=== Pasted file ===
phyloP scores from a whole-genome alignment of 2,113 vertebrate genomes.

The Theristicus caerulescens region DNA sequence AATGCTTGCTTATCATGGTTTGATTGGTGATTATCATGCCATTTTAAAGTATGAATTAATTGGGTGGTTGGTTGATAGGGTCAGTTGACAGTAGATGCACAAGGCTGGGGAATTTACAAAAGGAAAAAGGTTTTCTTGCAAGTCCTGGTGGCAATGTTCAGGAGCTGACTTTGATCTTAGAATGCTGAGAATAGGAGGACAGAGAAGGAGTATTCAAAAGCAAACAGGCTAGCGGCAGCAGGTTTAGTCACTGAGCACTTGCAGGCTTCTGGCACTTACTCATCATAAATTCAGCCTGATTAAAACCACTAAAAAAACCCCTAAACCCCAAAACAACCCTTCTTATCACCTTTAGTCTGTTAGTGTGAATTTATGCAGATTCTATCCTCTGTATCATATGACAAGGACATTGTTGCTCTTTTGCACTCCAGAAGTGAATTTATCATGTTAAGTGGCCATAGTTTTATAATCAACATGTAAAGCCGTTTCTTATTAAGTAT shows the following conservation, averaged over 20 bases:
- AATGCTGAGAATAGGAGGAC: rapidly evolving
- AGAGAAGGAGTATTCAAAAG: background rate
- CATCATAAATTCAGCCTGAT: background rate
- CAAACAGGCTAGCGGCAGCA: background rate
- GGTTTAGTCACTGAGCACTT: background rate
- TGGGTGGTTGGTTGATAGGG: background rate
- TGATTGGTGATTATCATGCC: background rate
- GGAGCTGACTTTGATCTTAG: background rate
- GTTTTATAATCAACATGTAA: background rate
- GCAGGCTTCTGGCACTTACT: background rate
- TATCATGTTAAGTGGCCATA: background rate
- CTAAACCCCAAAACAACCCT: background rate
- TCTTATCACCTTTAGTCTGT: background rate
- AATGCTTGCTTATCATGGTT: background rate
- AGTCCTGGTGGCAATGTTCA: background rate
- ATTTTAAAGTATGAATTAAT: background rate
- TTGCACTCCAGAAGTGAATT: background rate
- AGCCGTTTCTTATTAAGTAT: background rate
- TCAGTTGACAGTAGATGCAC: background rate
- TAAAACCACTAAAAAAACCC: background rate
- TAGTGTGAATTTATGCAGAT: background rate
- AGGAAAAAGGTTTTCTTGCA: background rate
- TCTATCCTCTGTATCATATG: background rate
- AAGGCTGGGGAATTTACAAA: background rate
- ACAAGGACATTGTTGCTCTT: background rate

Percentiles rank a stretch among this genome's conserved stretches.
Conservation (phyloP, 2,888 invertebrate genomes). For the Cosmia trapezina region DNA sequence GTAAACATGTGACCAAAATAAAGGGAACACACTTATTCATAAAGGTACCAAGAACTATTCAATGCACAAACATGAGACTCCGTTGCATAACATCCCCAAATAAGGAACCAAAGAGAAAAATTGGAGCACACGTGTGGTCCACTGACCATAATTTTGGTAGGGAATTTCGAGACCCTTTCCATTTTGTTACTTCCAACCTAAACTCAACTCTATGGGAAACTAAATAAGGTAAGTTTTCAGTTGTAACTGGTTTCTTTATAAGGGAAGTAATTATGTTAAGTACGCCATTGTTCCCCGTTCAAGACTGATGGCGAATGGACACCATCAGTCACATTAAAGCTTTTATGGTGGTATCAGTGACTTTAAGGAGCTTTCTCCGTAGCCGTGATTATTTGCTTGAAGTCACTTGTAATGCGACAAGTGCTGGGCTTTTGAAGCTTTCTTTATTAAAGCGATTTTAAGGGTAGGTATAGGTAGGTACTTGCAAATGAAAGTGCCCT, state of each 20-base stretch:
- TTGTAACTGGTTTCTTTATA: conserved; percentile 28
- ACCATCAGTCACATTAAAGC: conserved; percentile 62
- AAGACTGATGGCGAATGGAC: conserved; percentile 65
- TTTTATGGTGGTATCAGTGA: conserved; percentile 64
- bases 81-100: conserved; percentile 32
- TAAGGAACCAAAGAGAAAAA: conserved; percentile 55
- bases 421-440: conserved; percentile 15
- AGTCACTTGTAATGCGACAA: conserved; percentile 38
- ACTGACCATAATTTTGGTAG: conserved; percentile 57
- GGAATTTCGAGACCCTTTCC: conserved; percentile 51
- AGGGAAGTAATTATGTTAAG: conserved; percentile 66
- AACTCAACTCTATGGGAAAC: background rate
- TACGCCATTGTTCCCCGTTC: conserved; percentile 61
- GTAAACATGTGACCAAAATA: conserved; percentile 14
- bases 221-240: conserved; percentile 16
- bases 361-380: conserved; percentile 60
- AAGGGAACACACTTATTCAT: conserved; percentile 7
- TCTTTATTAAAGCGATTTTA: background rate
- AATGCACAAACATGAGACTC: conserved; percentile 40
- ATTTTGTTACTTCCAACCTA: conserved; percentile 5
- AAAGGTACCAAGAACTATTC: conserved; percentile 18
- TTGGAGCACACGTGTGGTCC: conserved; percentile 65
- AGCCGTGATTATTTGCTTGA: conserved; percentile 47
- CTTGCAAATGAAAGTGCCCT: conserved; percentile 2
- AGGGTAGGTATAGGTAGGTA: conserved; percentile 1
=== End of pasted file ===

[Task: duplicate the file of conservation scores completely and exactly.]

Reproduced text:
phyloP scores from a whole-genome alignment of 2,113 vertebrate genomes.

The Theristicus caerulescens region DNA sequence AATGCTTGCTTATCATGGTTTGATTGGTGATTATCATGCCATTTTAAAGTATGAATTAATTGGGTGGTTGGTTGATAGGGTCAGTTGACAGTAGATGCACAAGGCTGGGGAATTTACAAAAGGAAAAAGGTTTTCTTGCAAGTCCTGGTGGCAATGTTCAGGAGCTGACTTTGATCTTAGAATGCTGAGAATAGGAGGACAGAGAAGGAGTATTCAAAAGCAAACAGGCTAGCGGCAGCAGGTTTAGTCACTGAGCACTTGCAGGCTTCTGGCACTTACTCATCATAAATTCAGCCTGATTAAAACCACTAAAAAAACCCCTAAACCCCAAAACAACCCTTCTTATCACCTTTAGTCTGTTAGTGTGAATTTATGCAGATTCTATCCTCTGTATCATATGACAAGGACATTGTTGCTCTTTTGCACTCCAGAAGTGAATTTATCATGTTAAGTGGCCATAGTTTTATAATCAACATGTAAAGCCGTTTCTTATTAAGTAT shows the following conservation, averaged over 20 bases:
- AATGCTGAGAATAGGAGGAC: rapidly evolving
- AGAGAAGGAGTATTCAAAAG: background rate
- CATCATAAATTCAGCCTGAT: background rate
- CAAACAGGCTAGCGGCAGCA: background rate
- GGTTTAGTCACTGAGCACTT: background rate
- TGGGTGGTTGGTTGATAGGG: background rate
- TGATTGGTGATTATCATGCC: background rate
- GGAGCTGACTTTGATCTTAG: background rate
- GTTTTATAATCAACATGTAA: background rate
- GCAGGCTTCTGGCACTTACT: background rate
- TATCATGTTAAGTGGCCATA: background rate
- CTAAACCCCAAAACAACCCT: background rate
- TCTTATCACCTTTAGTCTGT: background rate
- AATGCTTGCTTATCATGGTT: background rate
- AGTCCTGGTGGCAATGTTCA: background rate
- ATTTTAAAGTATGAATTAAT: background rate
- TTGCACTCCAGAAGTGAATT: background rate
- AGCCGTTTCTTATTAAGTAT: background rate
- TCAGTTGACAGTAGATGCAC: background rate
- TAAAACCACTAAAAAAACCC: background rate
- TAGTGTGAATTTATGCAGAT: background rate
- AGGAAAAAGGTTTTCTTGCA: background rate
- TCTATCCTCTGTATCATATG: background rate
- AAGGCTGGGGAATTTACAAA: background rate
- ACAAGGACATTGTTGCTCTT: background rate

Percentiles rank a stretch among this genome's conserved stretches.
Conservation (phyloP, 2,888 invertebrate genomes). For the Cosmia trapezina region DNA sequence GTAAACATGTGACCAAAATAAAGGGAACACACTTATTCATAAAGGTACCAAGAACTATTCAATGCACAAACATGAGACTCCGTTGCATAACATCCCCAAATAAGGAACCAAAGAGAAAAATTGGAGCACACGTGTGGTCCACTGACCATAATTTTGGTAGGGAATTTCGAGACCCTTTCCATTTTGTTACTTCCAACCTAAACTCAACTCTATGGGAAACTAAATAAGGTAAGTTTTCAGTTGTAACTGGTTTCTTTATAAGGGAAGTAATTATGTTAAGTACGCCATTGTTCCCCGTTCAAGACTGATGGCGAATGGACACCATCAGTCACATTAAAGCTTTTATGGTGGTATCAGTGACTTTAAGGAGCTTTCTCCGTAGCCGTGATTATTTGCTTGAAGTCACTTGTAATGCGACAAGTGCTGGGCTTTTGAAGCTTTCTTTATTAAAGCGATTTTAAGGGTAGGTATAGGTAGGTACTTGCAAATGAAAGTGCCCT, state of each 20-base stretch:
- TTGTAACTGGTTTCTTTATA: conserved; percentile 28
- ACCATCAGTCACATTAAAGC: conserved; percentile 62
- AAGACTGATGGCGAATGGAC: conserved; percentile 65
- TTTTATGGTGGTATCAGTGA: conserved; percentile 64
- bases 81-100: conserved; percentile 32
- TAAGGAACCAAAGAGAAAAA: conserved; percentile 55
- bases 421-440: conserved; percentile 15
- AGTCACTTGTAATGCGACAA: conserved; percentile 38
- ACTGACCATAATTTTGGTAG: conserved; percentile 57
- GGAATTTCGAGACCCTTTCC: conserved; percentile 51
- AGGGAAGTAATTATGTTAAG: conserved; percentile 66
- AACTCAACTCTATGGGAAAC: background rate
- TACGCCATTGTTCCCCGTTC: conserved; percentile 61
- GTAAACATGTGACCAAAATA: conserved; percentile 14
- bases 221-240: conserved; percentile 16
- bases 361-380: conserved; percentile 60
- AAGGGAACACACTTATTCAT: conserved; percentile 7
- TCTTTATTAAAGCGATTTTA: background rate
- AATGCACAAACATGAGACTC: conserved; percentile 40
- ATTTTGTTACTTCCAACCTA: conserved; percentile 5
- AAAGGTACCAAGAACTATTC: conserved; percentile 18
- TTGGAGCACACGTGTGGTCC: conserved; percentile 65
- AGCCGTGATTATTTGCTTGA: conserved; percentile 47
- CTTGCAAATGAAAGTGCCCT: conserved; percentile 2
- AGGGTAGGTATAGGTAGGTA: conserved; percentile 1